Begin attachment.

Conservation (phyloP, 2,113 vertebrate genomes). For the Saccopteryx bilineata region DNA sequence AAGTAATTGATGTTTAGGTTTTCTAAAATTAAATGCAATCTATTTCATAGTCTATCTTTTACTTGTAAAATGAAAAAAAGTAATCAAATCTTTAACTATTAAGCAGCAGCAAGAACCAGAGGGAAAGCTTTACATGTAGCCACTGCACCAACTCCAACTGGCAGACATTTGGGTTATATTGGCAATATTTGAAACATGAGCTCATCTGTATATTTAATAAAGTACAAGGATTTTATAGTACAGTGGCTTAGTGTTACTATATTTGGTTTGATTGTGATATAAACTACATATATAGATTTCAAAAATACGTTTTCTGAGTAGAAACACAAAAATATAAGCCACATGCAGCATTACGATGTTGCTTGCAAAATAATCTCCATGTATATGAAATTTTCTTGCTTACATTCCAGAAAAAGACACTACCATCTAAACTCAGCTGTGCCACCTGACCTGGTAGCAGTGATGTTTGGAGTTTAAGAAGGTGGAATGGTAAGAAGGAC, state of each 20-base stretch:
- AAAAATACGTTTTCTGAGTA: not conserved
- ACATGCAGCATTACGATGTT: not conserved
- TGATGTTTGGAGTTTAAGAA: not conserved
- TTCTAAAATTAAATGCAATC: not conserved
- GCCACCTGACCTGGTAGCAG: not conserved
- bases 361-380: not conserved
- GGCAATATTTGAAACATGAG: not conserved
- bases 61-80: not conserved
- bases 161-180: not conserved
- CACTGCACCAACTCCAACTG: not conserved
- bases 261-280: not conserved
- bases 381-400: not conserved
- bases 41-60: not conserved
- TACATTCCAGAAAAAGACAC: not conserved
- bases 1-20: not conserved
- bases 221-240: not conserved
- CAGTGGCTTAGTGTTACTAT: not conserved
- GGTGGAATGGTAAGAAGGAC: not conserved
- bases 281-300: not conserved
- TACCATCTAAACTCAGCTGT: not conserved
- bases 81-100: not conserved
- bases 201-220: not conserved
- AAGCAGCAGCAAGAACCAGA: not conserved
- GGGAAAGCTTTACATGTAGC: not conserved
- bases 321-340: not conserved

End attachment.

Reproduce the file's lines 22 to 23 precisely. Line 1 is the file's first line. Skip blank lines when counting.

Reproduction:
- bases 81-100: not conserved
- bases 201-220: not conserved